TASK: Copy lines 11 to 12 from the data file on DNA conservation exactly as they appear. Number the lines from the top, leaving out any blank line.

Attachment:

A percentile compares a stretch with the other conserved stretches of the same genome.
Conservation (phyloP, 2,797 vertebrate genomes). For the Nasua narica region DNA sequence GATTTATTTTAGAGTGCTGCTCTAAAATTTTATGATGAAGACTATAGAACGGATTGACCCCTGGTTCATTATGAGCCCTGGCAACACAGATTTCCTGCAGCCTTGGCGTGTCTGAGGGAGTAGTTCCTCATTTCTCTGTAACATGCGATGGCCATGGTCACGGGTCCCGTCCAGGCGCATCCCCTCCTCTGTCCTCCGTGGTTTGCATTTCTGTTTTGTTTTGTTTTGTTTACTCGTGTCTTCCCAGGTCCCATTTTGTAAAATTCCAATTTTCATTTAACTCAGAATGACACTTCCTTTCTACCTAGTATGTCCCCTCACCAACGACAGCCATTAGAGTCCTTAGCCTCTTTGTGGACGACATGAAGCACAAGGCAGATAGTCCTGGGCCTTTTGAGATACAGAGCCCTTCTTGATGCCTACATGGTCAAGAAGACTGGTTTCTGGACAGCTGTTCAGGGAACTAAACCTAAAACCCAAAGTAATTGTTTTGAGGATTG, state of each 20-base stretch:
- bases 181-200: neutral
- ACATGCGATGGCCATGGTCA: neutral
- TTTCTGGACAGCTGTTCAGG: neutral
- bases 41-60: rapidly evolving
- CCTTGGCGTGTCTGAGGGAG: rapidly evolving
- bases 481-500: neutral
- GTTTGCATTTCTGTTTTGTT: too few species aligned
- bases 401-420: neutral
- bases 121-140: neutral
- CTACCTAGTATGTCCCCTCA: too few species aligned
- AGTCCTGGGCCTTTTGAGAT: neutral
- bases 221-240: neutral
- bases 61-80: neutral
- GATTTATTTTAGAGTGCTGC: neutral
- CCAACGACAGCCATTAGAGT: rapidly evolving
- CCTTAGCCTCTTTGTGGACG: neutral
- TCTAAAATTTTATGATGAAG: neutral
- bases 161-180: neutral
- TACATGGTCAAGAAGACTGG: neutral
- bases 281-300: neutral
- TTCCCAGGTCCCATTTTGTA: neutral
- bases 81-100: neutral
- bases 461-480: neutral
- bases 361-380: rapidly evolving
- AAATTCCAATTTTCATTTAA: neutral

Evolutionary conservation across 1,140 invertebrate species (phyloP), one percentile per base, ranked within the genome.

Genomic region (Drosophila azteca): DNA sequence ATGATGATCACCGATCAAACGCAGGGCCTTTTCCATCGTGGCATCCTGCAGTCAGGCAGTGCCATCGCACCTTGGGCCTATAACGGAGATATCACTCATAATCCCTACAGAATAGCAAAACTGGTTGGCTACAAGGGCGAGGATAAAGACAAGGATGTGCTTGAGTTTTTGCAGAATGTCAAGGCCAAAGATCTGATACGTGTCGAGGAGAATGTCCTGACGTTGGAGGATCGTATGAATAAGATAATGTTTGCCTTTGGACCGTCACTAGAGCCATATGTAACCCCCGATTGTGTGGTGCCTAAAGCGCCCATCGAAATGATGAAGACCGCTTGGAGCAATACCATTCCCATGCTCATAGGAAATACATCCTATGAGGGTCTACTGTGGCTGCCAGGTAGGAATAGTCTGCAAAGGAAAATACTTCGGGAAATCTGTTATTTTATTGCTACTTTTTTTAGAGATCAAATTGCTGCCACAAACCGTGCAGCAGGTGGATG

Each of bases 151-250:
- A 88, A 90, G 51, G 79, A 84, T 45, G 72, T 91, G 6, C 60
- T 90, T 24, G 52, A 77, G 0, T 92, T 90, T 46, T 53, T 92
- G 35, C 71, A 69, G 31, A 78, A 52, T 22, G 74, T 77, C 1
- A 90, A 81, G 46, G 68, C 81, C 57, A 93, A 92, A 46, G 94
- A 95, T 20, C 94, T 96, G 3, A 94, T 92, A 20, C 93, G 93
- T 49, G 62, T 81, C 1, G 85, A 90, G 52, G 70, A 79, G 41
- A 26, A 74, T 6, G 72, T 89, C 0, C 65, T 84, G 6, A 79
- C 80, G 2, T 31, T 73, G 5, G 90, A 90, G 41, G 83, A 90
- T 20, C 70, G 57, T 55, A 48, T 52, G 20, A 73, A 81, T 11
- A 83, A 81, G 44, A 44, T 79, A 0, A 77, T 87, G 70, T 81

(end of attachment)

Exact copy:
- bases 121-140: neutral
- CTACCTAGTATGTCCCCTCA: too few species aligned